It does seem sacrilegious to have spoken first of the loo situation at the Almeida Theatre and not the most powerful play I think I have seen, ever. A powerful play wondrously executed by such fine actors. No one could have ever asked for more. The powerful play was, of course, Mary Stuart.
Always these days I buy the script of the plays I see performed. In doing so I learn that the play was actually written by Friedrich Schiller, a German guy from long ago. He was born in 1759. (Phew! Finally an older man, these young guys who covet me make me feel old). The play was adapted by Robert Icke. A more energetic person would read the two and compare them. Go ahead, who is stopping you? The back cover of the script says: “Two queens. One in power. One in prison. It’s all in the execution.” i do realize that lauding this play and this performance is cruel. Why? Because it is over and done with. Well, at the Almeida anyway. I was fortunate, I saw it twice. Those not in the know should know that Lia Williams and Juliet Stevenson do a coin toss at the beginning of the performance to determine who will play Mary and who will play Elizabeth. I was fortunate, I saw it both ways. I think I preferred Lia’s Elizabeth but that was the last way I saw it. I am a woman of last impressions. In a sense, it seemed like a different play the second time around. I am not sure why. I was so moved that at the end of the performance I did not have the energy to stand and applaud. Its quality deserved such accolades. was exhausted. I do get into powerful plays and emote. Much to the chagrin of people in the cheap seats, but not in the expensive seats. This has happened to me twice at the Almeida. So here is my advice. If you are an emoter spring for the expensive seats. I emoted in Oil and was therefore invited to drinks with the playwright and the director. So it can be considered a good trait. But not by those in the cheap seats. I am not noisy when I emote, well except when I laugh. Many, many people say that I have the best laugh in London. Valentine Palmer says that I laugh from my diaphragm. He knows a lot about those things.
But it was not my emoting but rather my connections that got me to drinks afterwards with the cast. I am not going to tell you all of the history and background of my connections at this moment but I am going to tell a funny story. I do so with Lia William’s permission. I was at the Almeida Theatre about three weeks ago, in the cafe talking to Katie Wellington, the legacy person. It was a matinee afternoon and Lia was there. She saw me in the cafe and came over to our table. I worship her. I do. I think she is the best actress ever and I have seen her in several plays. I laughingly told her that afternoon that I was going to form a fan club on her behalf. I told her that I had experience in that field of endeavor as I had been the president of an Elvis Presley fan club and that my best friend Beth was the secretary. But then I became too honest with Lia and told her the bitter truth. The truth, as revealed to me by friend Beth, is that there were only two members in the club. Lia laughed and said that would probably be the fate of the Lia Williams fan club, only two members. I laughed, Katie laughed and now you will laugh. Parenthetically I do think that Lia is wrong. There would be hundreds, if not thousands of members.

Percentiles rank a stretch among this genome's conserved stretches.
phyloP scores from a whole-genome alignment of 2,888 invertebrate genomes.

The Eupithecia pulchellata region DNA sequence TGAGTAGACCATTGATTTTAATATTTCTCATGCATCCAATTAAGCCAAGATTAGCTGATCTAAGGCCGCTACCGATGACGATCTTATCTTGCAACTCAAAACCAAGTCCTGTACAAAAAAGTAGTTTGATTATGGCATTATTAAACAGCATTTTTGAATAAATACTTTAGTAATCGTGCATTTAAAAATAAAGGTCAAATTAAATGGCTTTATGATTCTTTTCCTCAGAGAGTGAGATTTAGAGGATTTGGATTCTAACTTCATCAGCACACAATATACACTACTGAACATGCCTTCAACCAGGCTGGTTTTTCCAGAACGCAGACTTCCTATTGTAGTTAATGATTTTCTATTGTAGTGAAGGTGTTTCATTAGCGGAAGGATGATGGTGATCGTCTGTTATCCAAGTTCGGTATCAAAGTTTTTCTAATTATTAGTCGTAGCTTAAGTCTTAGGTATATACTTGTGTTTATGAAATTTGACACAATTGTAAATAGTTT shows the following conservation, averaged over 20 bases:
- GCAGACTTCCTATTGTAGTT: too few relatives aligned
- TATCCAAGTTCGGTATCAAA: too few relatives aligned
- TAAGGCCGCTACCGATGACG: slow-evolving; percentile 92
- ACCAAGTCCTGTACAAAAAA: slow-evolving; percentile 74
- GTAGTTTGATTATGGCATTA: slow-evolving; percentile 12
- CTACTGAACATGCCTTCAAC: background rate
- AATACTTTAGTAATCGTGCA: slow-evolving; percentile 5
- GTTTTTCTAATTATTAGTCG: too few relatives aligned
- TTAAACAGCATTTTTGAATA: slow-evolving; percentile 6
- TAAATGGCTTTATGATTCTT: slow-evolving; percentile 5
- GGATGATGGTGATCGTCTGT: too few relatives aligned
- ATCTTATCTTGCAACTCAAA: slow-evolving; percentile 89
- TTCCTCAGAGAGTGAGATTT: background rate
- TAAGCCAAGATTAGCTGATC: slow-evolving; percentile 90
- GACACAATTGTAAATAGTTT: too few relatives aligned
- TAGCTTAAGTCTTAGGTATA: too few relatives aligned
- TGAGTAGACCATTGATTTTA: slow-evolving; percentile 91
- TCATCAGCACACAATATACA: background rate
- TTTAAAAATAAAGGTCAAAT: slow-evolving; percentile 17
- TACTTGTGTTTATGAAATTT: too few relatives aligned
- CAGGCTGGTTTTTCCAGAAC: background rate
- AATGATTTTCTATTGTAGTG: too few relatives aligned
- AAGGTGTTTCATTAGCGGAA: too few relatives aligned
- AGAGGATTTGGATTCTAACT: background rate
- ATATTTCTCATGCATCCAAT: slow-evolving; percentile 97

Most of the cast were at the Almeida Bar and I met most of them. But wait until you hear this! Lia’ pointed to a handsome young man and said: “That is my son, he was in the play,” I even think she introduced him to me. Wow, he was amazing and he was almost a stand in. It was very last minute and if I remember correctly it was only this third performance, I was in awe. My theatre past includes many Matt Wolf’s lectures and interviews. He interviewed Lia in 2013 when she was performing with Kirstin Scott Thomas in Pinter’s Old Times. The two actresses alternated roles, just as was done in Mary Stuart. I saw that play both ways, just as I had with Mary. I preferred Lia, perhaps I am prejudiced. Matt spoke of Lia and her son this year at his course at the Victoria and Albert Museum. So I knew Lia had a son and I knew that he was an actor. I do remember Matt said he interviewed Lia years and years ago and her son came with her to the interview. He was so little, so cute and so in awe of his mother. I can believe it because now he is big, he is handsome but still in awe of his mother. As scores of us are.